Frequently Asked Questions
What Information to I need to apply for a loan?
- W2's and 1040's for the past 2 years
- All pay stubs from the past 30 days
- Residence addresses from the past 2 years
- Names and addresses of employers form the past 2 years
- Last 2 months of bank statements with all pages
- Homeowners insurance agent name and contact info
What information do I need to refinance a home?
All of the above 6 listed items plus a copy of your current mortgage statement
What should I avoid doing when applying for a home loan?
- Don NOT buy or lease an auto. This will affect your debt to income ratio. A very important factor.
- Do NOT move assets from one bank account to another. These show up as new accounts and complicate the paperwork.
- Do NOT change jobs. Income from a new job cannot be considered as income until your probation period is over.
- Do NOT buy new furniture or major appliances. New debt may disqualify you from a loan.
- Do NOT run a credit report on yourself. It will show on your credit report.
- Do NOT attempt to consolidate bills
- Do NOT pack information needed for the application. Duplicate copies take weeks to obtain.
If you follow these simple steps until your are in your new home and settled, you are much more likely to receive a loan.
What bank should I go to and apply for a home loan?
Start with your local bank that your are currently banking with.
What do I need to apply for a home loan?
Last 3 payroll stubs Last 2 years income tax
Does Apply for a loan affect my credit?
Yes, each time you apply for a loan it drops your credit score.
Why should I be pre-approved for a home loan?
To Establish your price range for your new homeGives you the ability to purchase when your find your new home you will be able to expedite the purchase of your new home.
Does applying for a loan affect my credit?
Yes, each time you apply for a loan it drops your credit score, talk this over with the loan officer.
What is a Short Sale?
Sometimes home owners attempt to sell their home before I goes into foreclosure or before they give it back by the deed-in-lieu process. Often a home owner’s house value falls below the amount owed on the mortgage. Most home buyers will not purchase a home for more than its value simply because the seller’s mortgage balance exceeds the home’s market value. Many mortgage lenders authorize a short sale of a home, which allow the seller to sell the home for less than the full amount owed on the mortgage. Usually the seller may not receive any funds from the sale of the home, but is allowed to save his credit from the effects of a foreclosure.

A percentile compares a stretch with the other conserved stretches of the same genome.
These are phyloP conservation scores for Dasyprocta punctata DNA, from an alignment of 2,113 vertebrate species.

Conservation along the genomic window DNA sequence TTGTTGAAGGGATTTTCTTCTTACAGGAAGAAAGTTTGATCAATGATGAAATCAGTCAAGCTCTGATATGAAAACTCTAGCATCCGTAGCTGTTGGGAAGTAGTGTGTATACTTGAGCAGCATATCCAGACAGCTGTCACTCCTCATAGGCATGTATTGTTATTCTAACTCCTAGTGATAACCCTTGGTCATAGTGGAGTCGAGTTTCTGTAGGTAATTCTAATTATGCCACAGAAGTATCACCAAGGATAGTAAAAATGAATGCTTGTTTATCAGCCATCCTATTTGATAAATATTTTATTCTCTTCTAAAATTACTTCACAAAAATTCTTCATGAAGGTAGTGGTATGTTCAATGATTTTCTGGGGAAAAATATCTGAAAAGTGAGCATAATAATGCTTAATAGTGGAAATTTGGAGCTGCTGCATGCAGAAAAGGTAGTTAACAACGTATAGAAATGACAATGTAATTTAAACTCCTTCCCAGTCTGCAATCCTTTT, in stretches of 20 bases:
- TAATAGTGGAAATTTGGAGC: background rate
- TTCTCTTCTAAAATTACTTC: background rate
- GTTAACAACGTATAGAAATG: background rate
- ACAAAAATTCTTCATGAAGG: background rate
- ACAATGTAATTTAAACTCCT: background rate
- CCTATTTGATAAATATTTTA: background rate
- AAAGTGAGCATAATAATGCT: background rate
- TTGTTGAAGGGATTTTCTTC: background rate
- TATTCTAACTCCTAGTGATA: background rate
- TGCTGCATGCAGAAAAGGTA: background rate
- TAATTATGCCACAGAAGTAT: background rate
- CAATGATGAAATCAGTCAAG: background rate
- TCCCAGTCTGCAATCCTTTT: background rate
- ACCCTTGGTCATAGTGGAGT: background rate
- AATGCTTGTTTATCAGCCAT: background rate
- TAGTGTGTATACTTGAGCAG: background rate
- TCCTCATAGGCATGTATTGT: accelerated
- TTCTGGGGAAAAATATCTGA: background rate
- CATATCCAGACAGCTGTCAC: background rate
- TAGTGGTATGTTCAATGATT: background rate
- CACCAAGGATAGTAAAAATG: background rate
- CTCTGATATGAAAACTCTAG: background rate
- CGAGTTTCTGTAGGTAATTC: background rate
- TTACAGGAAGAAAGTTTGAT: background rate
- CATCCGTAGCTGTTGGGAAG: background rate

What is a HUD Home?
The US Department of Housing and Urban Development or HUD, sells homes owned by the government or by a government agency. These can be foreclosed homes, which the, FHA, VA or USDA insured or guaranteed. They can also be homes given back through a deed-in-lieu process. These homes can also come from homes seized by law enforcement agencies, IRS or the US Army Corp of Engineers.
What is a Foreclosure Home?
The foreclosure is when a bank or mortgage lender forcibly, through the courts, takes possession of a home because the borrower did not pay the required payments. The foreclosure process can take months, sometimes a year or more to complete. This whole process requires attorneys, real estate agents, and marketing people. Most lenders would rather find a way for the home owner to keep the home and make the payments instead of taking the home and trying to sell it.
What is Deed-In-Lieu?
Occasionally lenders receive homes when the home owner voluntarily gives the home to the lender. This is called the deed-in-lieu of foreclosure. Some lenders provide incentives to home owners who cannot make their mortgage payments to give their home back, instead of forcing the mortgage company to spend the money on a foreclosure process. They may provide relocation assistance to the home owner or even allow them to stay in the home and rent it back from the mortgage company for up to a year. If the mortgage company receives the home back without foreclosing, it lowers the overall expense for the home and may lower the purchase price when the lender sells.
What are Comps?
To determine the value of a house, an appraiser or an agent will look at three comparable sales, or comps. Agents and appraisers have access to the MLS, which is a database of all the properties in a given area that have been listed for sale, are in the process of being sold (called pending), or have already sold. Without being an agent or an appraiser, you may have a harder time accessing this information. The properties that have been sold already are the key. To determine your house value, you need to find homes that are similar in size, condition, and location. The theory behind value is that your home is worth whatever others would be willing to pay for it. The best way to determine how much people are willing to pay is by discovering how much they have paid for similar homes. Every home is different, with features that make the home more or less desirable. For example, a three bedroom house is probably worth more than a similar home in the neighborhood with only two bedrooms, just as a two car garage is worth more than a one car garage. To determine a house’s value, you will look at three similar properties that have sold within the previous six months that are similar, and then compensate for the differences. Does one home have central air and your home does not? Find out what central air costs and subtract from your home. Does one on the comps have 100 square feet less? Find the cost per square foot average in your area and increase your home’s value by that much.